Meedy Shields

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Meedy White Shields Portrait

Meedy White Shields (July 8, 1804 - February 6, 1866) was an early Indiana Pioneer, the founder of Seymour, Indiana, a successful capitalist and Indiana politician. He was first cousin to General John Tipton and a distant cousin of Robert Shields (diarist).

Early life[edit]

Shields was born in what is now Sevier County, Tennessee at Shields Mountain near the site of Fort Shields (aka Shields Fort) built by his grandfather, Robert. His father James was one of the "Ten Brothers" of the Irish Shields family who had left Tennessee for the Indiana Territory.[1] One of these Ten Brothers was John Shields who was recruited by Lewis and Clark for their 1804 expedition as a gunsmith and scout.

At the age of 7, Shields moved to Harrison County, Indiana. In 1816 his father acquired about 1,200 acres (4.9 km2) of land to the north, in Jackson County, Indiana. At the age of about 16, he manned flatboats on the Ohio River carrying goods to New Orleans returning via the Natchez Trace[2]. He eventually owned several flatboats of his own.

In 1827, he was sued for Malicious Trespass by his neighbor to the north, James Reno, father of the notorious Reno Gang. This was part of a long-standing feud between the Shields and Reno families. James Reno had settled in Jackson County, Indiana in 1813, three years prior to James Shields.

Mid Life[edit]

Shields then joined the Indiana Militia in 1832 to fight in the Black Hawk War and by the fall of the that year, acquired the title of Captain. His only brother William, a member of the Indiana Legislature, died in office in 1841 and his father, James, died in 1848. Shields received a sizeable inheritance by this time. He opened a gristmill in nearby Rockford, Jackson County, Indiana which was the largest commercial center in Jackson County, Indiana at the time[2].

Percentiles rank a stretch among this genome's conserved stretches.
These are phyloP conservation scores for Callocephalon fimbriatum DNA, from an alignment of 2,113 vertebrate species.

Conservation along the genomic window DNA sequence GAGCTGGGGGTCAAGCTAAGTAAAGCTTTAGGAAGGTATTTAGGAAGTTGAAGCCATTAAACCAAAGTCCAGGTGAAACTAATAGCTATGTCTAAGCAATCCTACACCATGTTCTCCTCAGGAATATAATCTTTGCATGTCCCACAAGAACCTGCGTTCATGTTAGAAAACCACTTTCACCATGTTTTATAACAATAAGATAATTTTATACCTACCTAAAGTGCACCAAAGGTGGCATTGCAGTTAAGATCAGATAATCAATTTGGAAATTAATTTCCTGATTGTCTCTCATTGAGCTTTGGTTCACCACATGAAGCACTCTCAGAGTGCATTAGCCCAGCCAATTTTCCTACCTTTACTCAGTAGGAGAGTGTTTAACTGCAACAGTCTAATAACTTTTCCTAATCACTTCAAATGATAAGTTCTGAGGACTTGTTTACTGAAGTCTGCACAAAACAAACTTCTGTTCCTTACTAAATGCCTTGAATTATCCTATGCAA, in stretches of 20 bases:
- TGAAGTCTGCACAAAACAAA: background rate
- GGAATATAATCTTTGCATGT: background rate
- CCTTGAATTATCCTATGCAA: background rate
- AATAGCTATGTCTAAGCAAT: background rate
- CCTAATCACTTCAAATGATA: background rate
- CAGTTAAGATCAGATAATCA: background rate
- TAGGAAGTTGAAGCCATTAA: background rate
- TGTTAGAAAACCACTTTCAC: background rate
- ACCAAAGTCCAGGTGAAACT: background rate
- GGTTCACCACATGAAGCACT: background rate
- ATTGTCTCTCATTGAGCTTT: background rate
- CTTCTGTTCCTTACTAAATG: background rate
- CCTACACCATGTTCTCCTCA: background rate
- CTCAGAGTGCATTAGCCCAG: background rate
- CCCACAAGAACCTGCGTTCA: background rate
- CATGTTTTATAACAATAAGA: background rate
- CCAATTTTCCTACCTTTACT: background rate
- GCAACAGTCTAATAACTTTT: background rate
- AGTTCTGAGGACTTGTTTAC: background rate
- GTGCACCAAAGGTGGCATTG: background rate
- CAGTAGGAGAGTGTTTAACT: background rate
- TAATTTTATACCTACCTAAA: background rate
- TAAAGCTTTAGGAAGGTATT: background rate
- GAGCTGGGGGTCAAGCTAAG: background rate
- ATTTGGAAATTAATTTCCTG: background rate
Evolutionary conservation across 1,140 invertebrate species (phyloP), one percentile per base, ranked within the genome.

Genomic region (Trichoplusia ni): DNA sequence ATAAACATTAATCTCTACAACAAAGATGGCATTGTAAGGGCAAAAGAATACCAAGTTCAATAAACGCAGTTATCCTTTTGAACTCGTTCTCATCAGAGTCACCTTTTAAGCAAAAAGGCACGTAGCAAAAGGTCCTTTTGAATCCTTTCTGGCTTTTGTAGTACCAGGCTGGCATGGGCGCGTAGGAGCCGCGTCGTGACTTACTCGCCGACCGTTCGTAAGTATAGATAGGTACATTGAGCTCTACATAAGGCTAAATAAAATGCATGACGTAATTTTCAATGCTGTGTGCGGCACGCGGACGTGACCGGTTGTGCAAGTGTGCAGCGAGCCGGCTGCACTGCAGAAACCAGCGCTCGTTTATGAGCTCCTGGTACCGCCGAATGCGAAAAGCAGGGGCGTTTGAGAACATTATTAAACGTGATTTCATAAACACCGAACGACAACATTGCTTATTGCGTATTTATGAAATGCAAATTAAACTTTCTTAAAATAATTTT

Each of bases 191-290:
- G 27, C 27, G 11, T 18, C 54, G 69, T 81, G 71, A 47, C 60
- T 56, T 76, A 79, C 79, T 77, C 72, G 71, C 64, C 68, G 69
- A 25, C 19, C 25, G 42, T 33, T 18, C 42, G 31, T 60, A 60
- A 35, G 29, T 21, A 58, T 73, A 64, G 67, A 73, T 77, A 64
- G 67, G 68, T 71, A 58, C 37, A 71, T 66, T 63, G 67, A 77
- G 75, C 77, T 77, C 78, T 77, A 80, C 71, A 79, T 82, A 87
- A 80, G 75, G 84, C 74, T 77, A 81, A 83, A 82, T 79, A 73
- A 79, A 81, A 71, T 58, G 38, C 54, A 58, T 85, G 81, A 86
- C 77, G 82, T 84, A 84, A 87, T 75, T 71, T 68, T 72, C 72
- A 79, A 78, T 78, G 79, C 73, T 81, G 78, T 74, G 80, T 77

He was on the Board of Directors for the new Ohio and Mississippi Railroad Eastern Division[3] and successfully persuaded railroad engineer, John Seymour, to bypass Rockford, Jackson County, Indiana on the White River and cross his land. In Seymour's honor a new town would be build and named Seymour, Indiana.

The new east-west rail line would intersect the established north-south Jeffersonville, Madison and Indianapolis Railroad. To assure that both trains would stop, he joined the Indiana Legislature and authored a Bill requiring them to do so for safety purposes. This assured the demise of nearby Rockford, Jackson County, Indiana.

Later life[edit]

Shields sold lots to speculators for the formation of the new town and built a personal fortune valued at over $2 million according to the US Census records of 1860. He died from a stomach ailment in 1866 a wealthy and respected citizen by many, except perhaps by the Reno Gang who had used the burned-out Ghost town of Rockford, Jackson County, Indiana as their home base.[4]

Footnotes[edit]

[1] Selected History of the Shields Family
[2] 1886 History of Jackson County, Indiana
[3] 1856 US Railway System
[4] Anarchy in the Heartland, 2008, by A. David Distler

External links[edit]